Eve, the company that crowdfunded and crowd-developed a rival to Microsoft’s Surface convertible, is taking its community-built approach to the gaming monitor space with its first display, the Eve Spectrum, with production poised for Q1 2020.
In February, Eve (formerly Eve-Tech), started off its next project by surveying 2,000 people on what product that should be. Eventually it settled on a monitor, and ever since, Eve has been developing the monitor based on input from the community. From display panel types and firmware to the stand and ports, Eve has making development decisions based on community votes (rom a quick scan, voter counts often range from 200-300).
From the looks of its already-released specs, the Eve Spectrum is shaping up to a be competitive gaming monitor. Today, Eve exclusively shared with Tom’s Hardware additional specs, including confirming that it will use the same panel 1ms response time IPS panel found in the LG UltraGear 27GL850-B, Usually, gaming monitors with a response time that low require TN panels, which typically offer worse viewing angles and color. LG’s monitor is getting a lot of attention by being able to deliver speedy gaming-level specs through IPS. The ViewSonic Elite XG270QG (coming in November) uses this panel as well.
Eve CEO Konstantinos Karatsevidis told us that the QHD display will use the same panel as the LG 27GL850-B but with a brighter backlight and different polarizer treatment for higher contrast. The LG is specced with a 1,000:1 contrast ratio.
Eve also confirmed to Tom’s Hardware that the monitor will have a motion blur-fighting feature that Karatsevidis claimed will work the same way’s as Asus’ proprietary ELMB (Extreme Low Motion Blur) backlight strobing technology, promising an evenly bright experience.
We also learned that the monitor’s max brightness will be 400 nits and got more details on the full lineup of ports that will be available, including two USB-C ports and support for DisplayPort Alt Mode, dual inputs or daisy-chain pass through.
Eve Spectrum Specs
|Panel Type||IPS, VESA DisplayHDR 400|
|Screen Size / Aspect Ratio||27 inches / 16:9|
|Max Resolution & Refresh Rate||2560 x 1440 @ 144 Hz, 165 Hz overclock refresh rate|
|Native Color Depth & Gamut||8-bit / 98% DCI-P3|
|Response Time (GTG)||1ms|
|Ports||2x USB Type-C, 2x USB 3.1 Gen 2 Type-A, 1x HDMI 2.0a, 2x DisplayPort 1.4, 1x 3.5mm headphone jack|
In terms of the backlight, documents shared with Tom’s Hardware point to global dimming rather than local dimming. It notes that Eve was previously looking at 8-zone local dimming, which may have provided slightly better contrast in some images. However, the document shows Eve believes that tech would “mostly result in light banding on dark screens with one bright element.” It goes on to say the vendor was warned that “due to manufacturing tolerances, the exact brightness of each backlight zone may not be identical, leading to an uneven brightness across the screen even when local dimming is turned off.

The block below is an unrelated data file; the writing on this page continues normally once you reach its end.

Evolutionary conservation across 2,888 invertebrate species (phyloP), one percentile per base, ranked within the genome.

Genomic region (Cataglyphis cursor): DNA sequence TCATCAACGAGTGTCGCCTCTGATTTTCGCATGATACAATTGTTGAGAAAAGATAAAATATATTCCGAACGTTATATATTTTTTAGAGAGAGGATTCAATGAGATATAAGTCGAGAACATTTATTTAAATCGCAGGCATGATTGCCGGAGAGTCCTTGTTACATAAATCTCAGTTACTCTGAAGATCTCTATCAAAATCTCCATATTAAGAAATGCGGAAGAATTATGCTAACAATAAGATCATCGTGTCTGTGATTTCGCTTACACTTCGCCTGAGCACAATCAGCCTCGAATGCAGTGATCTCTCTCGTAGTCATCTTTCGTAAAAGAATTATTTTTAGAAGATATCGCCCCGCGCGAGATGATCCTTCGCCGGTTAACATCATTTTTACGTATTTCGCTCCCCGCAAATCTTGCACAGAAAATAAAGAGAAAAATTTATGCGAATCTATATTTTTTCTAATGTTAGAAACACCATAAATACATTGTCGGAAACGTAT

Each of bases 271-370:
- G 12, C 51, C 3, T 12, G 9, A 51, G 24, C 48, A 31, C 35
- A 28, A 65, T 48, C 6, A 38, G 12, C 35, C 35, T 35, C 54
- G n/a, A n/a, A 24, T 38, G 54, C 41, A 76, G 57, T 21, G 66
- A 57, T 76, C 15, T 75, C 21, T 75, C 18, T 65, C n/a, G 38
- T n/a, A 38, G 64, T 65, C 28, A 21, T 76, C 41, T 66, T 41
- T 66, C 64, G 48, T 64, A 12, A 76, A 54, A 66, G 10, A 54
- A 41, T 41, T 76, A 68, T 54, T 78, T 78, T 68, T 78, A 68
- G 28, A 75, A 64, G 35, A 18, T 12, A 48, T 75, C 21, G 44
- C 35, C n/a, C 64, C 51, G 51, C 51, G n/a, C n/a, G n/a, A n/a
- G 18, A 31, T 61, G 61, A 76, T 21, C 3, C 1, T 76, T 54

Last week, Eve posted 5 different concepts for the Eve Spectrum. We’ve included some pictures below. It will announce the final design on October 18. In the meantime, the company has been working on the monitor’s electrical engineering.
Eve Spectrum Price and Release Date
Since the design of the Eve Spectrum isn’t decided yet, the vendor isn’t able to confirm pricing until the beginning of next month.
However, Karatsevidis told us that pricing will be “very competitive,” as was the selling point of its Surface competitor, the Eve V and upcoming Eve V2. But considering the LG monitor using the same panel is $500 and the ViewSonic $600, we expect it to be under $500.
We do know that, like the Apple Pro Display XDR, the Eve Spectrum’s monitor stand will be sold separately. Karatsevidis assured us this decision was made way before the Apple display shocked many by revealing a $1,000 monitor stand. The CEO explained that this should help keep the price low, and makes sense for those who will use end up using a VESA mount anyway. Apparently, 46% of Eve’s users said they wouldn’t use a stand.
"Since [the] stand is not the cheapest item to make (height adjustment, tilt, et cetera), we realized that we could offer much better user value by offering stand as an add-on," Karatsevidis told Tom’s Hardware.
Production and shipping for the Eve Spectrum are scheduled to start Q2 2020. First prototypes will be available in November and tested with members of the Eve community.
In consideration of delivery issues some experienced with the original Eve V, PCH International will handle fulfillment, inventory management and help with components sourcing and supplier development costs for the Eve Spectrum.
Photo Credits: Eve